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Bewkes Upped at Time Warner

Time Warner is promoting Jeff Bewkes to president and COO, positioning him as the clear No. 2 to Chairman/CEO Dick Parsons.

Bewkes, a veteran TV-industry executive who previously ran Time Warner’s HBO unit, was most recently chairman of the company’s Entertainment and Networks Group, including HBO, Turner Broadcasting, The WB and New Line Cinema. He took up that post in July 2002. At the same time, Time Warner tapped publishing executive Don Logan to be Chairman of its Media and Communications Group, which includes AOL and Time Inc.

Logan, who has been hampered by severe back problems, has been expected to retire, which would clear the way for Bewkes to increase his purview. Time Warner said Wednesday that Logan will retire at the end of the year and become non-executive Chairman of Time Warner Cable’s board of directors.

“Jeff's unmatched combination of intelligence, energy and understanding of our companies and industries will make him a superb leader for all of our businesses,” Parsons said in a statement. “Not only is Jeff a seasoned executive, but he brings long experience in dealing with the creative and technological aspects of our companies.”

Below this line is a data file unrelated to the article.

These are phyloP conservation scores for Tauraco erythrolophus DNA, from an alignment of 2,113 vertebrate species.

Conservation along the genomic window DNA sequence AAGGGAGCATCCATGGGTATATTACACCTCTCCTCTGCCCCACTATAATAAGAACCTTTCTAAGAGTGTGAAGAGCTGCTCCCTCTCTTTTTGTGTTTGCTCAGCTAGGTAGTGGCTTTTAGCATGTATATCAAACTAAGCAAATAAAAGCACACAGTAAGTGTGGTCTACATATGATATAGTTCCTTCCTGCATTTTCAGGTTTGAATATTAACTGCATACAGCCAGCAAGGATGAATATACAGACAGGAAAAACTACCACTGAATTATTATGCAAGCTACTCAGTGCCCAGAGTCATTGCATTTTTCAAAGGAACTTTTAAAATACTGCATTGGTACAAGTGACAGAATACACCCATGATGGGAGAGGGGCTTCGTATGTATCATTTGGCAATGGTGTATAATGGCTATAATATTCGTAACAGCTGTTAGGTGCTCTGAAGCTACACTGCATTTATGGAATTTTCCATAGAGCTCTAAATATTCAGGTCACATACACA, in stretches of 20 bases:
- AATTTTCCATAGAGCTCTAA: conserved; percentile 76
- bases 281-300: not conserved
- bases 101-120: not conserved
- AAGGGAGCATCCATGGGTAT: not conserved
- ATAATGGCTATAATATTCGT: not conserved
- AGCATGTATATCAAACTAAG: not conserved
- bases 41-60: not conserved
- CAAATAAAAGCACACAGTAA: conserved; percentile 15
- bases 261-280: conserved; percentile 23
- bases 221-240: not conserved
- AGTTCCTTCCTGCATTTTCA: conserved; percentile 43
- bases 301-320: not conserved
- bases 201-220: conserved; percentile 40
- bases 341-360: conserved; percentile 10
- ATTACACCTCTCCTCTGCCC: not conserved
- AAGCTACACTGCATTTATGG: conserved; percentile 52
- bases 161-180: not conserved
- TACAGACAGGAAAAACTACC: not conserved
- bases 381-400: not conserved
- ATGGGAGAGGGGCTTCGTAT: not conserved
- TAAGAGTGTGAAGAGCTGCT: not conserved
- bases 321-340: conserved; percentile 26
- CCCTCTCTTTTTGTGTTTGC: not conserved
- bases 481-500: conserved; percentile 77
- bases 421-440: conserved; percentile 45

Bewkes’ appointment comes at a critical time for the company. AOL needs to expand beyond its core business. On Tuesday, AOL inked a deal with Google that gives the search-engine company a 5% stake in AOL in exchange for $1 billion. Time Warner’s cable networks, one of the company’s strongest assets, are performing well but need to find ways to increase subscriber and ratings growth.

But perhaps Parsons’ biggest headache is investor Carl Ichan, who wants to load up some properties heavily with debt, spin them off and use the cash to buy back stock. Parsons does not support these tactics as extremely as Ichan demands.

Although Parsons is not expected to retire any time soon, the appointment of Bewkes ensures the well-regarded executive, whose name popped up last year as a possible successor for ex-Disney CEO Michael Eisner, will stay in the Time Warner stable. The company took it down to the wire though: If Time Warner did not give him the President/COO post, Bewkes would have been free to job hunt with few restrictions.